Today I discovered that you can use a stretch of the Shoal Creek Greenbelt trail to walk between Bookpeople and the Central Library. That means if I added less than a mile to one of my epic Greenbelt walks to the Central Library I could almost walk from my house to Bookpeople without using a city street…
Alissa Walker — a case of nominative determinism if there ever was one — is on Jocelyn Glei’s Hurry Slowly podcast this week, talking about, yes, walking. If you’ve read much of this blog, you know I’m a huge proponent of walking, so I found lots of good stuff in there, especially this little tool you can use to draw a mileage radius on a Google Map to determine your “walkshed.” (A “walkshed” is a walkable area around a point of interest.) Alissa, who lives in Los Angeles, recommends drawing a 2-mile radius around your house to discover your own walkshed and things in your neighborhood you might not have thought walkable.
I had a few thoughts while listening to Alissa, most of them influenced by my recent adventures living in the SW suburbs of Austin, which, like Los Angeles, is not known as the most walkable city on earth:
1. Walking is a way to be present. Not just present as in mindful, or in the moment, but present as in presenting yourself — being seen in a particular place. My wife and I live in push our boys in a huge red stroller around our neighborhood every morning, and almost every time we meet someone who lives in another section of our neighborhood they’ll say, “Oh! You have the big red stroller. I see you out walking.” One time I passed some people participating in a neighborhood 5k, and a guy said, “I see y’all on my way to work—you do a 5k every day!” There is, in E.B. White’s words, a bit of “the indignity of being observed,” but there’s also a sense of identity that comes from being “those people.”
2. Even crummy suburban spaces can be interesting on foot. This is something I learned while reading John Stilgoe’s Outside Lies Magic. There are all kinds of bizarre spaces in the suburbs that you don’t come across because you’re in your car. I find a good deal of SW suburban Austin visually repulsive when driving, but I have a favorite six-mile walk I take from my SW Austin neighborhood to the central library, where I had to sort of weave my way behind our neighborhood in a strange suburban no man’s land, past a La Quinta, over the highway, then across the pedestrian bridge, and through the greenbelt to downtown. I see all kinds of weird stuff. (Also: When Alissa said that she likes to “infiltrate as many structures as possible” on her walks, I remembered how much I’d like to also make a case for the weirdness of walking a shopping mall.)
3. You can park with a walkshed in mind. Even when I have to drive on errands, I’ll try to park somewhere that I can do everything I want to do on foot. This, in its own way, can be a kind of exploration. Even a suburban parking lot has bizarre zones in between box stores where you can find bits of weirdness. Sometimes I come across stores that I’ve driven by literally dozens of times but never noticed.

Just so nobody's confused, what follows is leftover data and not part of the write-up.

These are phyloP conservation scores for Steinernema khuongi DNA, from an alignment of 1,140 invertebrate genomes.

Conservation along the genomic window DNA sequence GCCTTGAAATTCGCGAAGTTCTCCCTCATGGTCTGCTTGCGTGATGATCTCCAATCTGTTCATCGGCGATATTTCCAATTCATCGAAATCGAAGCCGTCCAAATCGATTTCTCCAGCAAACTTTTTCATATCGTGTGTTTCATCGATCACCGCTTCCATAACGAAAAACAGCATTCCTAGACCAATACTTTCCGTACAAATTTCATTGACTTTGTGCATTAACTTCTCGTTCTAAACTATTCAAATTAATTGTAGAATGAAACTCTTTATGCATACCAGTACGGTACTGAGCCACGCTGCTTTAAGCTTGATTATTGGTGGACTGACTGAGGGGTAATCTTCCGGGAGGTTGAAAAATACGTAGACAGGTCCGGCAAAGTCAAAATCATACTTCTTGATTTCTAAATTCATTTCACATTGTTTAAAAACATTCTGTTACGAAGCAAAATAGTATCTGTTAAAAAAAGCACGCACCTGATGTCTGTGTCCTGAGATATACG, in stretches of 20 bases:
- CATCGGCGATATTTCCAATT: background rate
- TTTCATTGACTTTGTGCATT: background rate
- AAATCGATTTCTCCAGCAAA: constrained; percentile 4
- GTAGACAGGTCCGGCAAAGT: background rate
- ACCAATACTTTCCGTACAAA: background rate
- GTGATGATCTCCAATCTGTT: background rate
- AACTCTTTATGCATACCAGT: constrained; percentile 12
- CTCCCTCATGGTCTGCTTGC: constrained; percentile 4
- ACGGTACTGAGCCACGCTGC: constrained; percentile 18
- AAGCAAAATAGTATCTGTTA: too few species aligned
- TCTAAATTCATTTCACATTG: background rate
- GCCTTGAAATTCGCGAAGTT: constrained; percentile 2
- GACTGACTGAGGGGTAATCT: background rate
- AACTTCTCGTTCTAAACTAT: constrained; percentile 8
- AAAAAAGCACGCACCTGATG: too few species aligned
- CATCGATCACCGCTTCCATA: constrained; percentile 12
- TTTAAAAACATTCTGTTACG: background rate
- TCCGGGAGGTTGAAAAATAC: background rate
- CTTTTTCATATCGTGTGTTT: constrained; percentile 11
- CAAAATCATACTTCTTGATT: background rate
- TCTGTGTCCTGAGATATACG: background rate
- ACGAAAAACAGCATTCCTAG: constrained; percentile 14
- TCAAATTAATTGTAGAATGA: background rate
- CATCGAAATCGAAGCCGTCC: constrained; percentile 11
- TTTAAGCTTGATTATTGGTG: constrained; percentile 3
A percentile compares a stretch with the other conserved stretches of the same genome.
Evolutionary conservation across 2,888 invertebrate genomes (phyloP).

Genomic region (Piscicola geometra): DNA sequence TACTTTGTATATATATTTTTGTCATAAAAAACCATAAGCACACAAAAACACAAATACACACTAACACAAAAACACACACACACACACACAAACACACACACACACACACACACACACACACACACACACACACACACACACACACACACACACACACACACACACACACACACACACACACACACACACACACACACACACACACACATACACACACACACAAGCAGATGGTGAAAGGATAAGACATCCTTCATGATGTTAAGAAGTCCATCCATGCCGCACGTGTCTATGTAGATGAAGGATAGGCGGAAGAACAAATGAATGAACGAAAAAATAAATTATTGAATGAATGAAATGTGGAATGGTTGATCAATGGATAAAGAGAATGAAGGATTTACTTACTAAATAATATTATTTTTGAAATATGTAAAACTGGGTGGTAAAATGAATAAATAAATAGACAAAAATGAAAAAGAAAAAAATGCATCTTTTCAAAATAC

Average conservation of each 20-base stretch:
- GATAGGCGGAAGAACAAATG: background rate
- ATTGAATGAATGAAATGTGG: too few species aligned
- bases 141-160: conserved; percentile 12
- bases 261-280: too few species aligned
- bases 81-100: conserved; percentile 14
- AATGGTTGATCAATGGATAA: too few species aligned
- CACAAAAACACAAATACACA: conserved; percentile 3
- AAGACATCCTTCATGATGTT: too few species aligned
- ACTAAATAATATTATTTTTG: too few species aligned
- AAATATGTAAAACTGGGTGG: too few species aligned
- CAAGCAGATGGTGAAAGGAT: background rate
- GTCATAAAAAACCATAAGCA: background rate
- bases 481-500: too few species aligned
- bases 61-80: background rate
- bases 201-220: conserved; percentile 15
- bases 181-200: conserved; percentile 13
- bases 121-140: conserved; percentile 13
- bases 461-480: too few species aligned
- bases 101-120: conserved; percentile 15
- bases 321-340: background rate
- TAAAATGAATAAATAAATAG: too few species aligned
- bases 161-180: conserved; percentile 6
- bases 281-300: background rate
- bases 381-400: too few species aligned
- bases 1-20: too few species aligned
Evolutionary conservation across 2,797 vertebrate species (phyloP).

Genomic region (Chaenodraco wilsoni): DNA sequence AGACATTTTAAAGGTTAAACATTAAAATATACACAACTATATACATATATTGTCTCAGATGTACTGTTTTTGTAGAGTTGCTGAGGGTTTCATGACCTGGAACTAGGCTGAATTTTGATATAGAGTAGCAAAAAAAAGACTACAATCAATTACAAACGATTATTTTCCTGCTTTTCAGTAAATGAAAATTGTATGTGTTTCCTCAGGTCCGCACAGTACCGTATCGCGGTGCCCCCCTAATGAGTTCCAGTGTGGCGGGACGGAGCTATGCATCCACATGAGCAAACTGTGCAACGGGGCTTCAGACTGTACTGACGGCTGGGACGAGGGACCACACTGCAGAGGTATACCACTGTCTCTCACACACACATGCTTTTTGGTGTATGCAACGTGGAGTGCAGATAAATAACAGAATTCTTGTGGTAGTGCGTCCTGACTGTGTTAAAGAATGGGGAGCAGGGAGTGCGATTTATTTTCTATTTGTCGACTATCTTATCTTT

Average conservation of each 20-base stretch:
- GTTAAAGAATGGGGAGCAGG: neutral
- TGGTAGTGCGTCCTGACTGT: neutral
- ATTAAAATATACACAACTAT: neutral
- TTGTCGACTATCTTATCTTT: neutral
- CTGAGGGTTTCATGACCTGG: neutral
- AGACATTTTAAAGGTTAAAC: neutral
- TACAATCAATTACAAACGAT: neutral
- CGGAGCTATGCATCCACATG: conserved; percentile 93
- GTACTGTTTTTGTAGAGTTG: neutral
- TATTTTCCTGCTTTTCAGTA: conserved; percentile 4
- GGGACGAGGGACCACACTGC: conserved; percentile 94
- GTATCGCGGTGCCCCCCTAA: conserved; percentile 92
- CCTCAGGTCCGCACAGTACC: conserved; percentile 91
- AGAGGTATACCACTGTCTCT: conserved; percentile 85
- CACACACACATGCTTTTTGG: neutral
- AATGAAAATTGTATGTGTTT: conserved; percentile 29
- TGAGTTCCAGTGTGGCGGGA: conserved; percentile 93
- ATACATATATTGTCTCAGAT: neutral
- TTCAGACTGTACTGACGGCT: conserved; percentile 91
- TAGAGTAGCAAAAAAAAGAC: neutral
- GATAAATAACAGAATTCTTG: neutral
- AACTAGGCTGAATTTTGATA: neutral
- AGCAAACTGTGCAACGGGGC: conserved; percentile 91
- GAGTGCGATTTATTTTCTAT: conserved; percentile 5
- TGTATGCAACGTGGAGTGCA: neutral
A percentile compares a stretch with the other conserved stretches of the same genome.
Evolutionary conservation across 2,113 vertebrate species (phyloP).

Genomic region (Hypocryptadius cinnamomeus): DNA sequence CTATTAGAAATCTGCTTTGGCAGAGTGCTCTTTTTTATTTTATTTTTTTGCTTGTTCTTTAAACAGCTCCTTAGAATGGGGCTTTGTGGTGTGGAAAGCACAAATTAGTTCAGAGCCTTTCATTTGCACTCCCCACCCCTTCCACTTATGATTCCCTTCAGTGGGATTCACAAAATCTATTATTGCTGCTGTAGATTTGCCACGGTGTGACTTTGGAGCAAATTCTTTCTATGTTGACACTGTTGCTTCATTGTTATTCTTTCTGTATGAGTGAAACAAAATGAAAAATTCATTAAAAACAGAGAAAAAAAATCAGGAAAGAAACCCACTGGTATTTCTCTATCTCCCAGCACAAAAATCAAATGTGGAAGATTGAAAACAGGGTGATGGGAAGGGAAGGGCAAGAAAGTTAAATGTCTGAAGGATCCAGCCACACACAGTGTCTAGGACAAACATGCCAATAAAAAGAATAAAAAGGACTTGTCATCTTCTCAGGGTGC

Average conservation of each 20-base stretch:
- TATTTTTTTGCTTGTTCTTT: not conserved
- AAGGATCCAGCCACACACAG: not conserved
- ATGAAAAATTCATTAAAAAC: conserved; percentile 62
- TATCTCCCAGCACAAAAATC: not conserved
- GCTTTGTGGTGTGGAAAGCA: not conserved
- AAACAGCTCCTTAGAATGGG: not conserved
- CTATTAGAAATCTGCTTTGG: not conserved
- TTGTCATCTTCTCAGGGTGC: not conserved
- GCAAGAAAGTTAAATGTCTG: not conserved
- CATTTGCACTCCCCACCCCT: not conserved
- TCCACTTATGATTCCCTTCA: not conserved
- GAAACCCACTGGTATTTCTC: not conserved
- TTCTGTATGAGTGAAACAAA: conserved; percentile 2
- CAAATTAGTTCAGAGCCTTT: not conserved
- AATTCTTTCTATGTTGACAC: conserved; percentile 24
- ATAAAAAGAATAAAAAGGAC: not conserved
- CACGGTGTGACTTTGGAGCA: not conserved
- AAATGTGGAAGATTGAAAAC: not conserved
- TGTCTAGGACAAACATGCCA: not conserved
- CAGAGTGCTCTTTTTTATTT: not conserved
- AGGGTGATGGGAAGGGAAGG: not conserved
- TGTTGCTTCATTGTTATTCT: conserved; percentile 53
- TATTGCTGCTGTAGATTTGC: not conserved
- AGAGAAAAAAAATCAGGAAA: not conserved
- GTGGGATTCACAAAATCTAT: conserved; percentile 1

We finally got to visit the new central library here in Austin and it’s better than I had even hoped for. A stunning building full of spectacular views and wonderful spaces. We had to bribe the kids with lollipops to get them to leave.
The atmosphere was different from that in other public buildings. Unlike a museum, it had no price of admission, and the security guards were unobtrusive; the stacks were open, and the books were there to be picked up and leafed through. There was also a more mixed crowd than one finds in a museum or a concert hall: groups of teenagers, elderly men and women, college students, street people. In a period where even art museums are beginning to resemble shopping malls, this library stands apart. It didn’t make me feel like a consumer, or a spectator, or an onlooker; it made me feel like a citizen.
Feeling like a citizen. That’s it. Walking around this building might be the first time in a decade of living here that I’ve actually felt real civic pride. In his opening remarks, Mayor Adler called it “our cathedral… nothing less than a holy place for your imagination and collaboration.” I love that.
In a garbage year full of so many losses for democracy, this feels like a win.
I’m teaching a visual thinking for writers workshop here in Austin next month. (View a few slides from my previous class.)
As visual thinkers, we concentrate a lot on pictures, but rarely on words. Join us at the next Vizthink Austin, where we’ll learn visual thinking techniques that can help us become better writers. Using simple school supplies that can be found at any corner drugstore, we’ll step away from the computer and make writing with our hands, using index cards, scissors, and even old comic books. Whether you’re trying to write an office e-mail, a grant application, or even The Great American Novel, this session will help!
LOCATION: Leadership Austin, 1609 Shoal Creek Blvd, Suite 202, Austin, TX 78701 (Map)
DATE: Wednesday, February 3rd
TIME: 6 – 8 pm